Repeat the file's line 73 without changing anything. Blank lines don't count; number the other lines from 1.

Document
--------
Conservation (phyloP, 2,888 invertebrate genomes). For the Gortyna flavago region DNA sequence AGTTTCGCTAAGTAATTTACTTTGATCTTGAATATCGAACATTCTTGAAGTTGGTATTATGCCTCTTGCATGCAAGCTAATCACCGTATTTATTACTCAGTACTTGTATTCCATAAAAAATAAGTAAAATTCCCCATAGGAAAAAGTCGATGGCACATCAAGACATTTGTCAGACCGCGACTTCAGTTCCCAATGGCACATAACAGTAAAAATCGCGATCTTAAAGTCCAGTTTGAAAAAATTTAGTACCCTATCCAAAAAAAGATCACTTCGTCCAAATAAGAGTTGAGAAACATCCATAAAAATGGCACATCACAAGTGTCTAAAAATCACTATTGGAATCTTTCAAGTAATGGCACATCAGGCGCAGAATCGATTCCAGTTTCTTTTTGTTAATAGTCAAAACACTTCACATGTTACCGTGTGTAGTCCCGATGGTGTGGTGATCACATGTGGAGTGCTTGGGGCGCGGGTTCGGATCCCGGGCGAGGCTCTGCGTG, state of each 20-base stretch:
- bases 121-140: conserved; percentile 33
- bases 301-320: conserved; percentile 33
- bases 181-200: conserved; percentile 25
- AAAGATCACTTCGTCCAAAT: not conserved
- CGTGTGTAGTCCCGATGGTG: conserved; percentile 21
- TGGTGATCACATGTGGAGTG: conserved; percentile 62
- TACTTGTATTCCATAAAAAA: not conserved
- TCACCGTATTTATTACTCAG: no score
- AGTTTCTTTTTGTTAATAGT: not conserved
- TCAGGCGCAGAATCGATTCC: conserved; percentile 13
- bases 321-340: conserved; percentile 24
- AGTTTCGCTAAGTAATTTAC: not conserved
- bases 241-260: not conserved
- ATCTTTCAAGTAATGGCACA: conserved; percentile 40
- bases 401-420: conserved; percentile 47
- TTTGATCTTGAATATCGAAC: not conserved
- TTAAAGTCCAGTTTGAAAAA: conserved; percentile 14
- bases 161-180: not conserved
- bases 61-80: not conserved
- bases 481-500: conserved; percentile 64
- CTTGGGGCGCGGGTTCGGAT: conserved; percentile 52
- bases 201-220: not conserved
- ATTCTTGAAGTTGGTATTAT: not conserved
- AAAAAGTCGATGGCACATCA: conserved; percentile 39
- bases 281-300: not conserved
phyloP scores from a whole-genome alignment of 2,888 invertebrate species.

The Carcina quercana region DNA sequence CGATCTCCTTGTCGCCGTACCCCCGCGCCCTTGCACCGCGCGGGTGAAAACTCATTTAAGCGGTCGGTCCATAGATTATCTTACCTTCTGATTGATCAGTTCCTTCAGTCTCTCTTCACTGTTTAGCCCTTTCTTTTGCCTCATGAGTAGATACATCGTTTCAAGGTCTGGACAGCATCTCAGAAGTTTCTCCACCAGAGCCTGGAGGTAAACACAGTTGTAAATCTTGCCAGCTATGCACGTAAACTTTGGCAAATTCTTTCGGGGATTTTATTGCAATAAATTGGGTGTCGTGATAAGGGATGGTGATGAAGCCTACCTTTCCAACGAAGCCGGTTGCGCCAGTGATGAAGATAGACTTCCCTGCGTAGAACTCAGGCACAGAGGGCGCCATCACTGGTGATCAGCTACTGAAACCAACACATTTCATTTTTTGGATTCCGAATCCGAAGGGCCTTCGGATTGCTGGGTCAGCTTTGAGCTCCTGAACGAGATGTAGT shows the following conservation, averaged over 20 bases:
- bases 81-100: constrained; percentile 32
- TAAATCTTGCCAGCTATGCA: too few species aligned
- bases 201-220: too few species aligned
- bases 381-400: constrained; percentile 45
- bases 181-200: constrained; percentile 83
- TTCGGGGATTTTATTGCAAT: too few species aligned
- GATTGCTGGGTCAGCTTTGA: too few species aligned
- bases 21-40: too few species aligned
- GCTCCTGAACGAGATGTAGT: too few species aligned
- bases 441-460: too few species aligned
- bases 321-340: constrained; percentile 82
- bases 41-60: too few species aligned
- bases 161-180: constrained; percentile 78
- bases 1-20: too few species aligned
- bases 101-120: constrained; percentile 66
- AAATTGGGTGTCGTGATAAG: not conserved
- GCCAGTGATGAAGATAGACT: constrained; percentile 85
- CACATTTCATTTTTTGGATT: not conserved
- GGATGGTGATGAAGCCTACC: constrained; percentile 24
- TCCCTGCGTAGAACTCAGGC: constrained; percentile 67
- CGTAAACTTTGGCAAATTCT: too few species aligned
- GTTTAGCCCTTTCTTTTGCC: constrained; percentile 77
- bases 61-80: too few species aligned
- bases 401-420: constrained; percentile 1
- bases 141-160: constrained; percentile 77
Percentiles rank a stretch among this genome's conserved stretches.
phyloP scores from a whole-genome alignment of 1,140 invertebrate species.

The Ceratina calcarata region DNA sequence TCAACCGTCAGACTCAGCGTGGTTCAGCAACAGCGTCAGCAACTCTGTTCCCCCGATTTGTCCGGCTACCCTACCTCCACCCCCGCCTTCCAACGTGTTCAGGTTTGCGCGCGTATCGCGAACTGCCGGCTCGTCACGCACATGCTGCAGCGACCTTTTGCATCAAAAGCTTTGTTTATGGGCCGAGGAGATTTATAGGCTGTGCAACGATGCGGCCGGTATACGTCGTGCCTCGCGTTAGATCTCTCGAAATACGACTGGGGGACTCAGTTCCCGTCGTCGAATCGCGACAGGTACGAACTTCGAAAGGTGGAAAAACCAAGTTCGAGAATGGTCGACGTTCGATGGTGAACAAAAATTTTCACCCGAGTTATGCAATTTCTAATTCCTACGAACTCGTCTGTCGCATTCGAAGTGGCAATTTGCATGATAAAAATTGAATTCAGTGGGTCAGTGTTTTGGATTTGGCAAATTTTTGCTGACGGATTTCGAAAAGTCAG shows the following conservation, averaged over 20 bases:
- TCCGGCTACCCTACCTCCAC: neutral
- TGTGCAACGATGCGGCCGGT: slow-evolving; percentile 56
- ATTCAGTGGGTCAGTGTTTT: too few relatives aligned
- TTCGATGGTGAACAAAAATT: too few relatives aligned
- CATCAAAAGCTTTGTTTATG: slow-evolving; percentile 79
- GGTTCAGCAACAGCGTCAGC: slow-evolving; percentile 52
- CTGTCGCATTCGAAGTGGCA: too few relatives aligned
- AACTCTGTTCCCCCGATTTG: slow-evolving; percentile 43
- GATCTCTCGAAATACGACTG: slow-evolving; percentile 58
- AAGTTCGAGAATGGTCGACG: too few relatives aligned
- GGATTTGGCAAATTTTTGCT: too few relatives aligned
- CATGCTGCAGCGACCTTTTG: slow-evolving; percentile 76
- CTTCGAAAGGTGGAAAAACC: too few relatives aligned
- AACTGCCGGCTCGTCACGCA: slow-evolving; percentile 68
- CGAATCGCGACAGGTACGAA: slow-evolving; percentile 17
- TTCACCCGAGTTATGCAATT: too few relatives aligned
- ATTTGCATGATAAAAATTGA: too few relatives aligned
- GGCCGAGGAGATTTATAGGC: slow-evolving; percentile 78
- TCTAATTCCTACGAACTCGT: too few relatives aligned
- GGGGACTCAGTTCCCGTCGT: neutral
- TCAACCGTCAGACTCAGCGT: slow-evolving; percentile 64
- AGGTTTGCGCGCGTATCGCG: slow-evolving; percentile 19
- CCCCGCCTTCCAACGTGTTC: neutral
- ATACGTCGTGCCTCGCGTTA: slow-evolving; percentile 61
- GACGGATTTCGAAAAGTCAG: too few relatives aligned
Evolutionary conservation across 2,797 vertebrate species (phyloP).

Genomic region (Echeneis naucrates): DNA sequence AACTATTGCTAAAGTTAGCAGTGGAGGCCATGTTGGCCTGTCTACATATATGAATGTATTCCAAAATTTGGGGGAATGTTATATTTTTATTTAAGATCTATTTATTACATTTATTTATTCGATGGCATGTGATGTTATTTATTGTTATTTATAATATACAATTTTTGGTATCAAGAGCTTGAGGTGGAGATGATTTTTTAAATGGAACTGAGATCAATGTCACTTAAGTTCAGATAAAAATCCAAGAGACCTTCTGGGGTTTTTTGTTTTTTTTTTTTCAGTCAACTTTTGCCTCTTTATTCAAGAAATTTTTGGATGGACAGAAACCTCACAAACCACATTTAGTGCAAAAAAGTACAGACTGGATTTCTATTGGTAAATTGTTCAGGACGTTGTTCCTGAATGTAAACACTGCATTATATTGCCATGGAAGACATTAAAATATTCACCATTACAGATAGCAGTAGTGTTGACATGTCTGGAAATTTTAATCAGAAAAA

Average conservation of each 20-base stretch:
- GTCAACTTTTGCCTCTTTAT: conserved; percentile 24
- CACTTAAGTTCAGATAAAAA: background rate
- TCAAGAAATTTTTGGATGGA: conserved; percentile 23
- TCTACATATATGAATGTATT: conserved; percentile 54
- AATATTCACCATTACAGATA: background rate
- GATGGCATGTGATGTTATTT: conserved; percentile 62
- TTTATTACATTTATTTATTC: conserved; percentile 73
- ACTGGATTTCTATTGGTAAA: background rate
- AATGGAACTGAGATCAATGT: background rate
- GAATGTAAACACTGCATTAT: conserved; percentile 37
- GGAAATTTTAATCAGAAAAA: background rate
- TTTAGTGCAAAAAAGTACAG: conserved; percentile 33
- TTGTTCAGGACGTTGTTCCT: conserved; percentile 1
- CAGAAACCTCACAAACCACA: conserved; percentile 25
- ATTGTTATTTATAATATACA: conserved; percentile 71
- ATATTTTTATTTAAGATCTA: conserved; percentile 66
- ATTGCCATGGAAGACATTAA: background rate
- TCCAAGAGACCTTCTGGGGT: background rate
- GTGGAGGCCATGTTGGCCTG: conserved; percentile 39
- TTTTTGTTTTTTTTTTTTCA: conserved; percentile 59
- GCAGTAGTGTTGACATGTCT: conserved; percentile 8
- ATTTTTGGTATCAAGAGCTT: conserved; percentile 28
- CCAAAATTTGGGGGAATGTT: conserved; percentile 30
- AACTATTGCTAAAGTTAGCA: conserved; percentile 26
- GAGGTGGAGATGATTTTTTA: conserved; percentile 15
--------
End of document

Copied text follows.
- ATTTGCATGATAAAAATTGA: too few relatives aligned